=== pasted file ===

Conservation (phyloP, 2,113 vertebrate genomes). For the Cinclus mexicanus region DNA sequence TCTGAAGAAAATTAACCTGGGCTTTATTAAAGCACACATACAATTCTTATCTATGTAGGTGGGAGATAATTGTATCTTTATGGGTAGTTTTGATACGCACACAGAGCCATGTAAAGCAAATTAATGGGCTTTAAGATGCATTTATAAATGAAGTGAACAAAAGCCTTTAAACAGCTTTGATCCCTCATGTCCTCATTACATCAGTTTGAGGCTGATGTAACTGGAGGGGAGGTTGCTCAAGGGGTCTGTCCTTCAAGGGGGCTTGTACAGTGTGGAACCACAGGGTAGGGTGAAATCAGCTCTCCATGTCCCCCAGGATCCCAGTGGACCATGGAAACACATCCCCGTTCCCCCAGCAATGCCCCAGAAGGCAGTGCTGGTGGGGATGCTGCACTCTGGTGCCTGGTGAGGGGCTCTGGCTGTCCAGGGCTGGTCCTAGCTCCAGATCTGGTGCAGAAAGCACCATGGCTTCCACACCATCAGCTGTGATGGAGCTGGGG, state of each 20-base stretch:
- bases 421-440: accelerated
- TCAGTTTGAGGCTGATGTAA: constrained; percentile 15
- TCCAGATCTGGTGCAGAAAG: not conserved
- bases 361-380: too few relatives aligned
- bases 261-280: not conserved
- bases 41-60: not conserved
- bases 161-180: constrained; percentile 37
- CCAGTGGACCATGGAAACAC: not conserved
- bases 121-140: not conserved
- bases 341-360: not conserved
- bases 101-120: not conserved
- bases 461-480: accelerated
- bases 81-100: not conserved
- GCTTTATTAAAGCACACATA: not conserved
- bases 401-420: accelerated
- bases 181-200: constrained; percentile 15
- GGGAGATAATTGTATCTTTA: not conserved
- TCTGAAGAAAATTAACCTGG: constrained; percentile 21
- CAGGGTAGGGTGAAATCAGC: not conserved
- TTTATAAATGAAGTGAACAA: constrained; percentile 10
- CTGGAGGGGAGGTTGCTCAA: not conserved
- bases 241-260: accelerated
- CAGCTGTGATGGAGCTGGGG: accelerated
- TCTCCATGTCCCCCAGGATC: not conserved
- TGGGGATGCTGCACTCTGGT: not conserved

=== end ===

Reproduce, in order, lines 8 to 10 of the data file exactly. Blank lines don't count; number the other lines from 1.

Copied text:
- bases 161-180: constrained; percentile 37
- CCAGTGGACCATGGAAACAC: not conserved
- bases 121-140: not conserved